Pentagon says US military won’t leave Iraq, ‘draft letter’ on troop movements released by ‘mistake’

Politics

Secretary of Defense Mark Esper told reporters Monday that the U.S. would not be withdrawing troops from Iraq, despite a letter that surfaced earlier in the day suggesting otherwise.

According to reports by Reuters, the United States military wrote a letter to Iraqi officials — just one day after Iraqi lawmakers approved a resolution calling to expel U.S. troops from the country — telling them the U.S. would pull troops from the region and work on repositioning forces in the coming weeks.

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Esper, who said he had not seen the letter but noted that it is unsigned, said the contents are not consistent with current U.S. policy.

“There has been no decision to leave Iraq. Period,” Esper said.

The confusion over withdrawing troops comes as tensions in the Middle East continue to rise in the days following the death of Iranian Gen. Qassem Soleimani who was killed in a U.S.-led airstrike on Thursday.

President Trump threatened to slap Iraq with heavy sanctions if U.S. troops — who were sent there more than four years ago to aid in the fight against the Islamic State terror group — were ousted from their posts.

“Bottom line. This was a mistake,” Gen. Mark Milley, chairman of the Joint Chiefs of Staff, told reporters. “This was an honest mistake.”

Milley called the letter “poorly worded” and said it “implies withdrawal. That’s not what’s happening.”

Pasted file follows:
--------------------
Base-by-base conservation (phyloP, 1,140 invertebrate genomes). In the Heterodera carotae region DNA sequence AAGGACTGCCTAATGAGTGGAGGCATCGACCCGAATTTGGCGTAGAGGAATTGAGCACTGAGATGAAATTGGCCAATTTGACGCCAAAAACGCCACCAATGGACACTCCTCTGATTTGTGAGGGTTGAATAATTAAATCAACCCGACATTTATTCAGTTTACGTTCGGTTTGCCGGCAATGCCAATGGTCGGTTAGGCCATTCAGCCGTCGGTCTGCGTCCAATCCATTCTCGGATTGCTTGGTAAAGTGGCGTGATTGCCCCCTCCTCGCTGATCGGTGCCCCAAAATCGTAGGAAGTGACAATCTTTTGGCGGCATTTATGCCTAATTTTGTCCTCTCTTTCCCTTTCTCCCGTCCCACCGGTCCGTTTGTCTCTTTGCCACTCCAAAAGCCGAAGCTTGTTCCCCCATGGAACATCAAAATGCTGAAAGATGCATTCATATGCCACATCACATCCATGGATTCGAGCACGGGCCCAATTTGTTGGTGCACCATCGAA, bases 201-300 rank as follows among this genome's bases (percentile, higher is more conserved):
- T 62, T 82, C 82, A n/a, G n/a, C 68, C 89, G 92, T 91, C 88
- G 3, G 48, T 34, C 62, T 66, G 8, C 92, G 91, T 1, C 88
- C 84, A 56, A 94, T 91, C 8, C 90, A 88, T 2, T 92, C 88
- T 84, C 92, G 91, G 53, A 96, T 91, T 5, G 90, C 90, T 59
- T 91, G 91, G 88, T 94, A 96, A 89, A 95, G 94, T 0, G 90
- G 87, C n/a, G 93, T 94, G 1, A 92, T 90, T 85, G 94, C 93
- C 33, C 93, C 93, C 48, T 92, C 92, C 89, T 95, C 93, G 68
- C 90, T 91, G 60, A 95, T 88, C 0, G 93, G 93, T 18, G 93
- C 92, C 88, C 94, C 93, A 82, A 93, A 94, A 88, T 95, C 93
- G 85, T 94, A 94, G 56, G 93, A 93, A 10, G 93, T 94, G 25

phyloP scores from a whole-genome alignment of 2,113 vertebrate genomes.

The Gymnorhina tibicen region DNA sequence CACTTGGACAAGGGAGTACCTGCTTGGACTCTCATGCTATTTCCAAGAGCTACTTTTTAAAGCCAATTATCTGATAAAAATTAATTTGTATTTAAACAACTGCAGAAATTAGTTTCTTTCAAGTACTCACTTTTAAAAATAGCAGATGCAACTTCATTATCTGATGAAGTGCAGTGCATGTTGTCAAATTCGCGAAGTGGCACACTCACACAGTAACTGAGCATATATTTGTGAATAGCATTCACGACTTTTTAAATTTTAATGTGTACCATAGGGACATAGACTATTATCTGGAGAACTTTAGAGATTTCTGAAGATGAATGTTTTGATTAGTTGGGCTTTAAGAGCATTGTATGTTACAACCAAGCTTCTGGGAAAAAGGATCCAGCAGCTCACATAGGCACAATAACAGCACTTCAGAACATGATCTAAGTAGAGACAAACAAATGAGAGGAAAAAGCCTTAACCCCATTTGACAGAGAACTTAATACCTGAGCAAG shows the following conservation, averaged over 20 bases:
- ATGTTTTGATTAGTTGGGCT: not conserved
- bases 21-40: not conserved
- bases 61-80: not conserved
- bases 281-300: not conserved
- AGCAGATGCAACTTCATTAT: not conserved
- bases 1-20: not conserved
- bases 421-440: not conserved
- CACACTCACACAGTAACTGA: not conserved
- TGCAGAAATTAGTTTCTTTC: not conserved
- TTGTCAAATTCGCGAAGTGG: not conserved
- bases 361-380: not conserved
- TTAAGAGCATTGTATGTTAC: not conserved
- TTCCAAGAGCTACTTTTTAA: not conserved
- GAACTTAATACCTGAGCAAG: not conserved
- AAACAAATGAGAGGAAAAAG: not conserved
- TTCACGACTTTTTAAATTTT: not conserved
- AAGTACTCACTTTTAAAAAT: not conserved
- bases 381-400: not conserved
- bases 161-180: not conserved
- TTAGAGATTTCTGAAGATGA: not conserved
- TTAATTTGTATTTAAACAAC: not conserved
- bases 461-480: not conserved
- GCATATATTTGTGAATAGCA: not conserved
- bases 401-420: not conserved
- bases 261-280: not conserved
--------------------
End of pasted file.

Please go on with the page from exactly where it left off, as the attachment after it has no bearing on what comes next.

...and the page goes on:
He clarified that there would be more U.S. troops moving around by helicopter as force protection increases inside Iraq, particularly in the heavily fortified Green Zone, which has been bombarded with rocket attacks over the past three days.

Milley also added that the U.S. military will be “bringing people in from Kuwait,” to add to the nearly 5,000 U.S. troops already on the ground.

“It was a draft, unsigned letter because we are moving forces around and we have increased helicopter movement in Iraq,” Milley said, adding that unsigned draft letters are often circulated in Washington, repeating that he thought  this was an “honest mistake.”

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“It should not have been sent,” he said. “I walked down here intentionally in order to get control of that because that can have second- and third-order effects in a lot of directions in very dynamic situations.

“I don’t want to be misunderstood,” Milley added.

Fox News’ Lucas Tomlinson contributed to this report. 

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